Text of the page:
b. 1949 Mason, Ohio
Lives and works in Cincinnati, OH
to purchase artwork from this exhibition contact the gallery
Jarrett K Hawkins (b. 1949) began his sculpting career in the 1970s after attending Miami University. He later pursued other interests, including becoming a master cabinet maker, and working in historic renovation. Hawkins returned to sculpture in the late 1980s and during his 40-year career has been commissioned for numerous public works. Recent commissions include: Cincinnati Children’s Hospital Medical Center, The International Lineman Museum, Franklin University, and Kent State University. In 2008 Hawkins was awarded a residency at the I-Park Foundation in East Haddam, CT. Jarrett and his partner, sculptor Celine Hawkins, own and operate Hawkins & Hawkins Custom, a full production studio where together they have produced high quality art and design for over 23 yrs.
Hawkins’ sculptures have been exhibited in New York, Illinois, Kentucky, Tennessee, Florida, Indiana, and throughout Ohio. In addition his works have been purchased for numerous public, private and corporate collections including: Bridge Media Worldwide, Cincinnati, OH; City of Cincinnati, OH; City of Deer Park, OH; City of Hamilton, OH; Fidelity Investments, Covington, KY; Hamilton High School, Hamilton, OH; I-Park, East Haddam, CT; Kent State University, Kent, OH; Mason High School, Mason, OH; Miami University, Oxford, OH; Middletown Fine Arts Center, Middletown, OH and the World Food Prize Foundation, Des Moines, IA. This is the artist’s first solo show at Marta Hewett Gallery.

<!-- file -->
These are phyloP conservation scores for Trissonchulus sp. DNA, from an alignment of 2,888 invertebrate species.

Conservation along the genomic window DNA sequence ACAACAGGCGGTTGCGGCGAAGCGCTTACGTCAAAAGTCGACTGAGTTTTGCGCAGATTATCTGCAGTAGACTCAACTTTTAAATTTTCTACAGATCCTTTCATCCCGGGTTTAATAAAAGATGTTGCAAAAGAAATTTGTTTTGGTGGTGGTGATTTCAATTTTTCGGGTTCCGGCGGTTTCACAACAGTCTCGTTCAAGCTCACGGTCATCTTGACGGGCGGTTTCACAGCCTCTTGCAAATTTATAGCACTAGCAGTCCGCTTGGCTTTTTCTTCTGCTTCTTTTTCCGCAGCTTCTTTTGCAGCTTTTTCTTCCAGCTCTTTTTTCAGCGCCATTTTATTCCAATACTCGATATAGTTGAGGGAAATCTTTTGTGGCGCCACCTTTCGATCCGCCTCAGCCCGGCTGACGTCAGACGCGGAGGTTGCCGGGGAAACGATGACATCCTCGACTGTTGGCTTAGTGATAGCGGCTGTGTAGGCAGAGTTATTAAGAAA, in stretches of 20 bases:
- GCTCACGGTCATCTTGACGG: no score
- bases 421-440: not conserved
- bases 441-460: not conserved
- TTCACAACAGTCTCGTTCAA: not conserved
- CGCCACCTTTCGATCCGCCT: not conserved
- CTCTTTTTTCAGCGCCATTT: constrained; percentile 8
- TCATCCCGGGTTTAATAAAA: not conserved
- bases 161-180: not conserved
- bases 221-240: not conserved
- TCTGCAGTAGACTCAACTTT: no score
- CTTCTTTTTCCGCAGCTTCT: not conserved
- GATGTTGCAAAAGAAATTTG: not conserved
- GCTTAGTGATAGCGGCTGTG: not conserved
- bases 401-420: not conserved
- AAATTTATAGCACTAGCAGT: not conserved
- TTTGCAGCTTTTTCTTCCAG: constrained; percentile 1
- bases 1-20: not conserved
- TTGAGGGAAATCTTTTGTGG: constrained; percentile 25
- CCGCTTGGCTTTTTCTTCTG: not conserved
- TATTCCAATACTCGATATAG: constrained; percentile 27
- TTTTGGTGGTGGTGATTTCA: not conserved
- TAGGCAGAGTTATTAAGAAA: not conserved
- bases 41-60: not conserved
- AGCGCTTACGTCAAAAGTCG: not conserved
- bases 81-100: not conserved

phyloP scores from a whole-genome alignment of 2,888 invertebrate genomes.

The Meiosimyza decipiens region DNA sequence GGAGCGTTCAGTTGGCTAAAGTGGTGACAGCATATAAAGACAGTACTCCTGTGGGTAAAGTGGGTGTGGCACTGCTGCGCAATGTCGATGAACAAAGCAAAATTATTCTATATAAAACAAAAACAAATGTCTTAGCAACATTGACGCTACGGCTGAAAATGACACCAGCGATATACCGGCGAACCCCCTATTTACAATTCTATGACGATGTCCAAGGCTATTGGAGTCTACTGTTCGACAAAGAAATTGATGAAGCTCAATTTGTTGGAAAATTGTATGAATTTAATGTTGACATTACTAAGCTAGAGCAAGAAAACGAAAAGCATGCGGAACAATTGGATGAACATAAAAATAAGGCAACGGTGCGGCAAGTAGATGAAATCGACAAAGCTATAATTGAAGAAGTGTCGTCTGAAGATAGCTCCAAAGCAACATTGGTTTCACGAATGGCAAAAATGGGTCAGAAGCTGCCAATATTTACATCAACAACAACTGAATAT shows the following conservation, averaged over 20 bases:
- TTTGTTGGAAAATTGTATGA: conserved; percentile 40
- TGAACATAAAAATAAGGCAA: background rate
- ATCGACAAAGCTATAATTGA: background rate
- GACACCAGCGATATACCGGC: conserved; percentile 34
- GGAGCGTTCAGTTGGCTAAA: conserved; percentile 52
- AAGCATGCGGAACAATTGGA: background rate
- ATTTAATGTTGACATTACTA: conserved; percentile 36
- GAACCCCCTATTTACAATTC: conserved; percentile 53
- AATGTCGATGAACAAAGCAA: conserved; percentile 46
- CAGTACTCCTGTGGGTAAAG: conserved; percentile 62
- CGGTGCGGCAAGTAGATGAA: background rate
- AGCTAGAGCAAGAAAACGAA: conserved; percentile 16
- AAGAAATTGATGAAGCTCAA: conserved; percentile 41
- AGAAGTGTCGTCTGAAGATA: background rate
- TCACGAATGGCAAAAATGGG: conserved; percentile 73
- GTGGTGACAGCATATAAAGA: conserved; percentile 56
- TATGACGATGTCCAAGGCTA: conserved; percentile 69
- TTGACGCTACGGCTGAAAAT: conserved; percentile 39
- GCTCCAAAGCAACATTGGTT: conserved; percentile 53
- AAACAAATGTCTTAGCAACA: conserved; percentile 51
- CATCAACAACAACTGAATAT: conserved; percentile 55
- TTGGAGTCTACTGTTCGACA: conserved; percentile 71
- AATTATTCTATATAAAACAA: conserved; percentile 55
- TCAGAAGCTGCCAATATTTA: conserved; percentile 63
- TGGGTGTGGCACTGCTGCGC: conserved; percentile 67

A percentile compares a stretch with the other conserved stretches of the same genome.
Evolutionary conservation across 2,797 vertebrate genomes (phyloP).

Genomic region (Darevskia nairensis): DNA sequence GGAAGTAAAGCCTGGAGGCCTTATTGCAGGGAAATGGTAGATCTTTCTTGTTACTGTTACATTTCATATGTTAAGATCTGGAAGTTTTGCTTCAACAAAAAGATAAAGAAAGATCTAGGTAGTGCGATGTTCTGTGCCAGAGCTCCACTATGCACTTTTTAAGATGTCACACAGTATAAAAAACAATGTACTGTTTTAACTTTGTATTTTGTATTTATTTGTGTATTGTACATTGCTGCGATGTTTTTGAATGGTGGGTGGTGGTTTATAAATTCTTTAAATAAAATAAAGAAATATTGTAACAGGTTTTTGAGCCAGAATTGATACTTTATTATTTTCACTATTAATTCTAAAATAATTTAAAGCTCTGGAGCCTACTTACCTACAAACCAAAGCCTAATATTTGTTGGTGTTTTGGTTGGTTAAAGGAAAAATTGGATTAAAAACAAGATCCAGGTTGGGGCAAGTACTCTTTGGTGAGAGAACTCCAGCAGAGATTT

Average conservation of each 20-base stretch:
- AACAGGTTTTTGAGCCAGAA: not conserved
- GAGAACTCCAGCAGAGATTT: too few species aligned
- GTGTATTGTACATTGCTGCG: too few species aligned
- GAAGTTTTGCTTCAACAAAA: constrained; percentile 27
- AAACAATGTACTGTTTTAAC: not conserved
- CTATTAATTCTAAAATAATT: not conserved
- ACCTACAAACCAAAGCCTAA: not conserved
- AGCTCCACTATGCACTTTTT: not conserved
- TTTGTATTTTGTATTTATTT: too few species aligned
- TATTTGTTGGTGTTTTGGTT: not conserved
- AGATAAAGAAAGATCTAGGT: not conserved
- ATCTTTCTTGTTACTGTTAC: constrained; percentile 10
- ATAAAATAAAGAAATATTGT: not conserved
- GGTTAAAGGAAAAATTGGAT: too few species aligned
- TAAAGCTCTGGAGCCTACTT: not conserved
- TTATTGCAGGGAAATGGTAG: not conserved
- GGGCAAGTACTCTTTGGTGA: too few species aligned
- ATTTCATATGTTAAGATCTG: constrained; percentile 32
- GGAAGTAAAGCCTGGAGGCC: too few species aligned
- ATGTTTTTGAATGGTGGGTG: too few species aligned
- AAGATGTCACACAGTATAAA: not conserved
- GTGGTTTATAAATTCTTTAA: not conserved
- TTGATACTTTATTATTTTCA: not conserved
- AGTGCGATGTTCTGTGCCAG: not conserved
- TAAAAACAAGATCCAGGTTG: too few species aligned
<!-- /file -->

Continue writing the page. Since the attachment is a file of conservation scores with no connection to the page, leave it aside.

Jarrett Hawkins: Edgewise
November 17th, 2017 – January 6th, 2018
Marta Hewett Gallery is pleased to present a solo exhibition of new sculptures by Jarrett Hawkins. Theses large-scale sculptures are created in the artist’s signature materials of cast bronze and carved stone.
Jarrett Hawkins’ new sculptures examine processes of change in nature. The weathering processes of erosion and deposition and the forms and patterns these processes create are of particular interest to the artist. The sculptures reference geologic formations of dramatic landscapes of Antelope Canyon in Arizona or Brice Canyon in Utah. Hawkins’ forms allude to erosion by wind and water. The physical opposition of stone (geologic) and plant (biologic) forms are specific inspirations for this work.
The visual mechanics of how we perceive figure-ground and how it informs our understanding of our surroundings is a fundamental aspect in the artist’s practice. Embodied as precious object, the work is a personal exploration of visual and spatial perception. Hawkins’ vocabulary of forms offers multiple associations. Many of the pieces are architectonic or totemic; referencing our ability to make incredible physical structures. Though emphatically non-representational, many viewers find figurative references in his work. These varied associations coupled with the high level of craftsmanship and a meditative presence, encourage careful contemplation.